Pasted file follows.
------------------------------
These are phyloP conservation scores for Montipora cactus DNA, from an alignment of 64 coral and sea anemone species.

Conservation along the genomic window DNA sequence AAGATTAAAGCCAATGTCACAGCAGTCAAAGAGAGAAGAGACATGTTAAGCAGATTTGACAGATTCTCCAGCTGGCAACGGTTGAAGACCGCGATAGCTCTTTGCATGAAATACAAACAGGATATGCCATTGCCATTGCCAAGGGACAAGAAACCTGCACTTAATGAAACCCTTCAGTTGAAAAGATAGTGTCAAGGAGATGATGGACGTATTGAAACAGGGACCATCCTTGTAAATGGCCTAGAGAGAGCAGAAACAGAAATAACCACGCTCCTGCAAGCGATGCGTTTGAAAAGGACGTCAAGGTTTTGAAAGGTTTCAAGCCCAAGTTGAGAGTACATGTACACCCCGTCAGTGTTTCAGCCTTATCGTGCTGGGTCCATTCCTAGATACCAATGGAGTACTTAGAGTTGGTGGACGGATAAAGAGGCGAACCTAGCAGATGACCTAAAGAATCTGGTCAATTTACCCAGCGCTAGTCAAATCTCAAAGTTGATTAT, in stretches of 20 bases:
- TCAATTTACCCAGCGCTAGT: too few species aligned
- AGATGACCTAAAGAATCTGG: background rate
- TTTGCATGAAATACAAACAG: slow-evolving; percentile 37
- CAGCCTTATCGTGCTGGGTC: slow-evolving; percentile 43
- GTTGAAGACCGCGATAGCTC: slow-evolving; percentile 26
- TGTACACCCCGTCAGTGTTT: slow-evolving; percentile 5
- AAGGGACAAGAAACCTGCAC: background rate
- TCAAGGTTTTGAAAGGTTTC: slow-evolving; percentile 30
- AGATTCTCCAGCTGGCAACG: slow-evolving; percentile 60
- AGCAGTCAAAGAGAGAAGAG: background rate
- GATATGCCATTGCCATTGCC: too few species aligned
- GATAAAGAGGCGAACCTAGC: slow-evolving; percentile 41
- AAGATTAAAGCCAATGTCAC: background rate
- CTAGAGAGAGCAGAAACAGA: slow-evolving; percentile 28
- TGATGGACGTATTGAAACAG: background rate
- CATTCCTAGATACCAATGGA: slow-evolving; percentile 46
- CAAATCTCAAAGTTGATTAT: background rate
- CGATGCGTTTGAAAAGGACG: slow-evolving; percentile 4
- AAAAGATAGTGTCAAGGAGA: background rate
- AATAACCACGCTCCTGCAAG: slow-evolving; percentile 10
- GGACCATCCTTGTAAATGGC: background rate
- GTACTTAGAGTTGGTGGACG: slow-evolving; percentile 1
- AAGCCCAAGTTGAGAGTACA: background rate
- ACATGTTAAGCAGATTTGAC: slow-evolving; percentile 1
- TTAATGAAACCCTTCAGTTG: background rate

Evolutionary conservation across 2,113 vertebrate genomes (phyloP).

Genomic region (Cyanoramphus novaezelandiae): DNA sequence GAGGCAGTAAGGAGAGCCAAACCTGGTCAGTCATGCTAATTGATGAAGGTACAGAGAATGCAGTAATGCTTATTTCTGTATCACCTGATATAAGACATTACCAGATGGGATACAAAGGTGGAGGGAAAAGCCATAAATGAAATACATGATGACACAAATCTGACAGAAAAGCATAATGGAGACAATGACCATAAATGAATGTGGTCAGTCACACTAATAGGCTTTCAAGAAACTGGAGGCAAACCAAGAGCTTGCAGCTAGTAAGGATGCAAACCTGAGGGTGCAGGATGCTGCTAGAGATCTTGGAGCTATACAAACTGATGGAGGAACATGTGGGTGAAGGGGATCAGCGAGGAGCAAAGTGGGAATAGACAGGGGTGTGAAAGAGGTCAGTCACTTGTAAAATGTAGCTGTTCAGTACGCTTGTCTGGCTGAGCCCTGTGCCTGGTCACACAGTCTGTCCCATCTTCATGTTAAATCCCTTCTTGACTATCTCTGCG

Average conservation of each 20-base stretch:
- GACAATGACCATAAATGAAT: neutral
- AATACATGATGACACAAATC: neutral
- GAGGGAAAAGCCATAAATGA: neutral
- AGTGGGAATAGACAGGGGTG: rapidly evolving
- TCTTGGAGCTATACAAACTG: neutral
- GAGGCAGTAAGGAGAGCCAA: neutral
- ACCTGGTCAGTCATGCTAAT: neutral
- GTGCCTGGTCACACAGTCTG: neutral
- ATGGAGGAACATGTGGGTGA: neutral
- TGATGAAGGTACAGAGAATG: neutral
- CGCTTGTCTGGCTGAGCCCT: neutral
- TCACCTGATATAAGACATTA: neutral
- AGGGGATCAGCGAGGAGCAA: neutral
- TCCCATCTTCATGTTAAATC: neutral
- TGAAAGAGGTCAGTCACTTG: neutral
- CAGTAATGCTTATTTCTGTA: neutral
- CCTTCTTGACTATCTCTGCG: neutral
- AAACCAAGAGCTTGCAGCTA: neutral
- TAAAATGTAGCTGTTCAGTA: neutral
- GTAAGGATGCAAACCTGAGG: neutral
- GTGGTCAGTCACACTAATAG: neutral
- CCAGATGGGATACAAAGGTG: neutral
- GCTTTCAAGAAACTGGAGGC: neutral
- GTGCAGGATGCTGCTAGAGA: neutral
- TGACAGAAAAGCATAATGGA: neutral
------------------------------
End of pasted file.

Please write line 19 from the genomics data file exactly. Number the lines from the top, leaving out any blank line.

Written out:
- CAAATCTCAAAGTTGATTAT: background rate